Class Warfare is the Liberal Election Strategy in 2014
By Washington Times (DC) January 15, 2014 6:54 am
President Obama has all but announced that this fall's House and Senate campaigns should focus not on the collapse of American influence abroad, or on the continuing disaster that we know as Obamacare, or even on the apparent inability of his policies to create jobs, but on "income inequality."
The mantra from the administration, like the ranting of the "Occupy" crowd and the new finger-pointing quasi-Marxist mayor of New York City, is that in today's United States, it is impossible to get ahead unless one is born rich, works on Wall Street or finds some other way to profit from the misery of others. Their rhetoric and proposed policies play on envy and remind one of the class warfare that has dominated European politics for so long.
Historically, betting on class warfare as a way to win a U.S. election is a bad bet. The United States is not Europe, and Americans have never been envious of the success of others. Americans have always believed in what almost from the beginning has been known as the American dream. The president is betting this is no longer true.
The belief that a political focus on "income inequality" and the politics of class envy will work is, in reality, a challenge to the very concept of the American dream. Class envy and class warfare have never appealed to many Americans for the simple reason that most Americans of every background have always believed that through hard work, they or their children and grandchildren would achieve a freer, happier and more prosperous life than that enjoyed by their parents and grandparents.
It is this perception that attracts immigrants to the United States. They come seeking opportunity - economic opportunity and the freedom to make both economic and non-economic choices for themselves and their families. They come from countries that offer little in the way of social mobility. Class is the great determiner in most of the world. Working-class and peasant parents produce working-class and peasant children. Those fortunate enough to be born into the upper classes are coddled, largely secure and uncomfortable with the specter of men and women with ambition, drive and talent joining them at the top.
It's been different in the New World. Class has always counted for far less. Sure, the wealthy had a head start, but yeoman farmers, folks who came as indentured servants and who arrived penniless believed in their bones that their dreams could come true. For millions over two centuries, they did. As a result, Americans didn't envy the family down the block or in the next neighborhood for their nicer homer or better car. They applauded its success, because they knew that sooner or later, they too would have a house as nice and a car as comfortable as they desired - all it would take would be hard work, discipline and the optimism of a people looking forward to a better and more prosperous tomorrow.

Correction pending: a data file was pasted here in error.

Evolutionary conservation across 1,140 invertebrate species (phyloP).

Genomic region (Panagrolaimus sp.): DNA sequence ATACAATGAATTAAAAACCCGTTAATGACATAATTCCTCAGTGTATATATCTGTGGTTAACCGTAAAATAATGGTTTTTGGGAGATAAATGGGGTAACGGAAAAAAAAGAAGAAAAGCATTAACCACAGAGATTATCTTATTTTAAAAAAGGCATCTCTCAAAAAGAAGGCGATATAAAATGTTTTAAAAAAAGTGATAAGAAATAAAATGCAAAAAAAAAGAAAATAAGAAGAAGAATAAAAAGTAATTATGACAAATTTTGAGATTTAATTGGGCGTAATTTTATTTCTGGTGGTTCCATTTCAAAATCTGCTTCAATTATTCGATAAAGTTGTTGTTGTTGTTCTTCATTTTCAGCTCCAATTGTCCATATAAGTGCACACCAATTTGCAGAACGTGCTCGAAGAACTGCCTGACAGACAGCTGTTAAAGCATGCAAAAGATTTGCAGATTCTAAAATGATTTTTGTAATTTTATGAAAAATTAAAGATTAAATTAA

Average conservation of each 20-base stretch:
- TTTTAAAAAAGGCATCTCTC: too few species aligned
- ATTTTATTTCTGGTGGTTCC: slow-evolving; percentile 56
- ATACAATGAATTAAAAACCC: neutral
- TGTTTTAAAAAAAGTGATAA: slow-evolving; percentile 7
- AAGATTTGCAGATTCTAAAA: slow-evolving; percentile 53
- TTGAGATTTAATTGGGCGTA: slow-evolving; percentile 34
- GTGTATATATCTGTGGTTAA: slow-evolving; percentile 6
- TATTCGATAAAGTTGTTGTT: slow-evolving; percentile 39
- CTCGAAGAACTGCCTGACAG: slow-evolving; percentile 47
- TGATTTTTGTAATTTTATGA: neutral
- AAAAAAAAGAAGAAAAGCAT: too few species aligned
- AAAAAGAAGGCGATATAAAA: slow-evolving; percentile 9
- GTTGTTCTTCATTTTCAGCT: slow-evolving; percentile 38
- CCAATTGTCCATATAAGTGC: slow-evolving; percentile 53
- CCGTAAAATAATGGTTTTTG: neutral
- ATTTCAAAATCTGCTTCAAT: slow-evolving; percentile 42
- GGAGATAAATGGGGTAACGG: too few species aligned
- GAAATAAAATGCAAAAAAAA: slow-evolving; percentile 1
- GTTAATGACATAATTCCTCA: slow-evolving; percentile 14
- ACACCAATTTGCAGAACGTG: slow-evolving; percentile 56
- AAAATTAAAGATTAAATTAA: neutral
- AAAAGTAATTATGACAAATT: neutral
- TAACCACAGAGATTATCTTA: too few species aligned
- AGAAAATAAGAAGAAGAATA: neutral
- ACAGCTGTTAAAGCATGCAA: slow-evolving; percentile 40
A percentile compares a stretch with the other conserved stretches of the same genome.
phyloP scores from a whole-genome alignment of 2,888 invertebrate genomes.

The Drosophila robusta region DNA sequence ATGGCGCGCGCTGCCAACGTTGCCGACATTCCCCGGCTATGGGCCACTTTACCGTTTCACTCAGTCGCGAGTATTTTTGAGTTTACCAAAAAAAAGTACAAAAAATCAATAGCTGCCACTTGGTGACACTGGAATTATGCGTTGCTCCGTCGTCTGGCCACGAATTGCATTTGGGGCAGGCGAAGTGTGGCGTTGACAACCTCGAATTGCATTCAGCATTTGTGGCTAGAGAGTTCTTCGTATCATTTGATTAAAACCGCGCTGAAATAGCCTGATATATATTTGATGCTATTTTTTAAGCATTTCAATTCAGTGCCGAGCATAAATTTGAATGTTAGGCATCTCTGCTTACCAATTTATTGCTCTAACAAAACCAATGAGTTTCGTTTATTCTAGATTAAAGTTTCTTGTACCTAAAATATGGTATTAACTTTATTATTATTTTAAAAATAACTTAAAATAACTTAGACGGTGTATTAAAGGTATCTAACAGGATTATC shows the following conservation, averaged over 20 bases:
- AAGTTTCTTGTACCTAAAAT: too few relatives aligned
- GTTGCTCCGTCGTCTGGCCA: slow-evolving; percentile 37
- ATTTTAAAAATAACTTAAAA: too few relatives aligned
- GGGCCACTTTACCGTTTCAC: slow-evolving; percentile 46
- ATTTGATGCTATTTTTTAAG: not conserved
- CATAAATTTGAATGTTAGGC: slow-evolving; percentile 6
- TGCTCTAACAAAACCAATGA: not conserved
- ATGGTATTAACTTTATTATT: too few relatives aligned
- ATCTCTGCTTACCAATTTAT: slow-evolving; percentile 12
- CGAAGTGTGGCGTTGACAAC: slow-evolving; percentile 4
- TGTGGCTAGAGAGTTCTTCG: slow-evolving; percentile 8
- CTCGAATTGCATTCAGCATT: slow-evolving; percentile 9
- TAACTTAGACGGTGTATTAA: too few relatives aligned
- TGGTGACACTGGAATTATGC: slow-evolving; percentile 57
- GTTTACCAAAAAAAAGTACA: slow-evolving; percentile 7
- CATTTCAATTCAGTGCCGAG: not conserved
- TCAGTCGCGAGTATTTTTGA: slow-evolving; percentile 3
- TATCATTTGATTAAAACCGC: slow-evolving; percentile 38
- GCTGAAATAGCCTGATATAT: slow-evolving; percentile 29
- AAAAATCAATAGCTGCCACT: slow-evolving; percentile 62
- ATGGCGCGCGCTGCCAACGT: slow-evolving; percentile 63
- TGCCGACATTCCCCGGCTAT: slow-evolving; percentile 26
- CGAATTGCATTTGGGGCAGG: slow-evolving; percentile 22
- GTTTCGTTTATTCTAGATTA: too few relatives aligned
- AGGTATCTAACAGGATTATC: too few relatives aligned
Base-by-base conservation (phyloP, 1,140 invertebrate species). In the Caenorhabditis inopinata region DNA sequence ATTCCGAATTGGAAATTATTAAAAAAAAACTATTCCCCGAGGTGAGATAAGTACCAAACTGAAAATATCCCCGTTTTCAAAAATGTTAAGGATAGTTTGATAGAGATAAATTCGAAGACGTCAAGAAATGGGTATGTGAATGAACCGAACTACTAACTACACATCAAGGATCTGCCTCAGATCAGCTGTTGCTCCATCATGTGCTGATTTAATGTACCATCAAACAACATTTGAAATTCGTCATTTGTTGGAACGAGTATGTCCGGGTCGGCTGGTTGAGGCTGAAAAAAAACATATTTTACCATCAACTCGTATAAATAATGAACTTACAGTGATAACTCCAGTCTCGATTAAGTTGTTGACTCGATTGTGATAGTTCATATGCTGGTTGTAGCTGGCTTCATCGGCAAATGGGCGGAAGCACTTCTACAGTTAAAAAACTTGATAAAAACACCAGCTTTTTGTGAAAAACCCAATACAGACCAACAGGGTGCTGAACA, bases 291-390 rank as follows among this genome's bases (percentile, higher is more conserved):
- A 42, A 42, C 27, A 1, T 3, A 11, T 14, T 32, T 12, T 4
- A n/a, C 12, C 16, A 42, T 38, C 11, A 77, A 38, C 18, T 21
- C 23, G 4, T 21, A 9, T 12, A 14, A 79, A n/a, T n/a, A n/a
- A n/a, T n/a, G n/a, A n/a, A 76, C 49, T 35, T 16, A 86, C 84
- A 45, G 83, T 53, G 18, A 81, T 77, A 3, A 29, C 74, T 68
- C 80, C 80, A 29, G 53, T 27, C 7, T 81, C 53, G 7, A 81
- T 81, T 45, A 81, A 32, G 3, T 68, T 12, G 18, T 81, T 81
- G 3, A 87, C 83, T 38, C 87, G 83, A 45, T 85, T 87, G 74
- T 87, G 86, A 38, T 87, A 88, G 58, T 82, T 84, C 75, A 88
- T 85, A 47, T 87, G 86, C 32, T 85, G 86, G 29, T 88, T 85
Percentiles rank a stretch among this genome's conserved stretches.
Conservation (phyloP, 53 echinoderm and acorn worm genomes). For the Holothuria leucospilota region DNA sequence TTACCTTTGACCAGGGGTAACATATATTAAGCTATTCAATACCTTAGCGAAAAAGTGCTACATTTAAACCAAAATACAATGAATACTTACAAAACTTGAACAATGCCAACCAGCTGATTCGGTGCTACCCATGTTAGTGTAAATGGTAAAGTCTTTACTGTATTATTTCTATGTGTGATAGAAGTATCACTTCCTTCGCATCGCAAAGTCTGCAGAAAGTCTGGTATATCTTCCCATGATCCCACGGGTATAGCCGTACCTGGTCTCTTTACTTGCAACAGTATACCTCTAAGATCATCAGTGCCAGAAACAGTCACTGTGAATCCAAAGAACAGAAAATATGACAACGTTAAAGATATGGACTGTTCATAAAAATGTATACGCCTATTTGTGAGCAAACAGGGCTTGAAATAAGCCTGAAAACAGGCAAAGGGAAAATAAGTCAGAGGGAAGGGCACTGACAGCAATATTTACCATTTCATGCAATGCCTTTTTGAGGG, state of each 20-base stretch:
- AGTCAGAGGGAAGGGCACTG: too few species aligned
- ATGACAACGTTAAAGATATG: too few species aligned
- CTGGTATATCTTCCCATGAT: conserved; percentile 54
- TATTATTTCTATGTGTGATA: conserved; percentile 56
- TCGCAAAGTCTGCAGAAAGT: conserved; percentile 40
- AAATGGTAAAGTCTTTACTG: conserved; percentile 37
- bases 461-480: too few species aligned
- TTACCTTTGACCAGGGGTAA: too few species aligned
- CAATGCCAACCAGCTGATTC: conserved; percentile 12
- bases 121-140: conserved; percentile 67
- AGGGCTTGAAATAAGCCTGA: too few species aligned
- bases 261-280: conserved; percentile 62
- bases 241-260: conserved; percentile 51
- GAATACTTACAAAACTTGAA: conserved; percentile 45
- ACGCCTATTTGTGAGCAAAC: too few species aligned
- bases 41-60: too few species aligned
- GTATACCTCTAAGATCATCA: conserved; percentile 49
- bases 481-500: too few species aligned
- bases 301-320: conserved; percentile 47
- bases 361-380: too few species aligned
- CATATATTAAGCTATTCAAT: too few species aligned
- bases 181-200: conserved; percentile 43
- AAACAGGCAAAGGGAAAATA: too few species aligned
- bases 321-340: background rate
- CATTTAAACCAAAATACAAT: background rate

The politics of class worked in the countries from which many of these families came because it was extremely difficult in their native countries to rise on the basis of merit and hard work. The affluence of one's neighbors wasn't something to which one could reasonably aspire. It was out of reach to most because of a system that virtually forced generation after generation to accept the fate of those who came before. Under such circumstances, envy and even hatred of those who were born into better circumstances became almost natural and could be exploited by politicians of the left and right.
Democrats this year are betting that they may today be able to exploit envy in ways that have never worked here in the past. They are betting, in effect, that the average citizen's belief in the American dream has weakened and, unfortunately, there is evidence to suggest that they might be right. A number of recent studies have concluded that it is more rather than less difficult to rise to the top or even to escape what we call poverty for the comfort of the middle class in the United States than it is in Canada and many nations of Old Europe. Some recent polls indicate that this reality has led many Americans to doubt the reality of the American dream. A 2013 poll, for example, found that 41 percent of Americans think it is now "impossible for most to achieve the American dream." If Americans come to believe that the hope and optimism that have been a part of the American psyche since the nation's founding are no longer justified, many will respond to the populist redistributionism championed by Mr. Obama and others.
The irony is that it has been the policies of these "progressives" that have made it more and more difficult to succeed in America. Individual initiative is stymied by regulations that make it more difficult to start or grow a small business. Tax policies are designed not to grow the economic pie, but to divide up the wealth already created and make it difficult for business to expand or create jobs.
If the American dream is in trouble, it is because of the policies advanced by those who now argue that it is no longer valid. Lengthy unemployment benefits that actually encourage people to drop out of the workforce and minimum-wage laws that make it more difficult for the young and poor to reach for the first step on the ladder of success are, like the rhetoric of progressive populists, attacks on the American dream.
To counter the politics of envy, Republicans must urge breaking down the barriers blocking upward mobility by encouraging policies that free the initiative and optimism of a people unique in world history. To do less would amount to the acceptance of a fundamental change in what this nation represents.
David A. Keene is opinion editor of The Washington Times.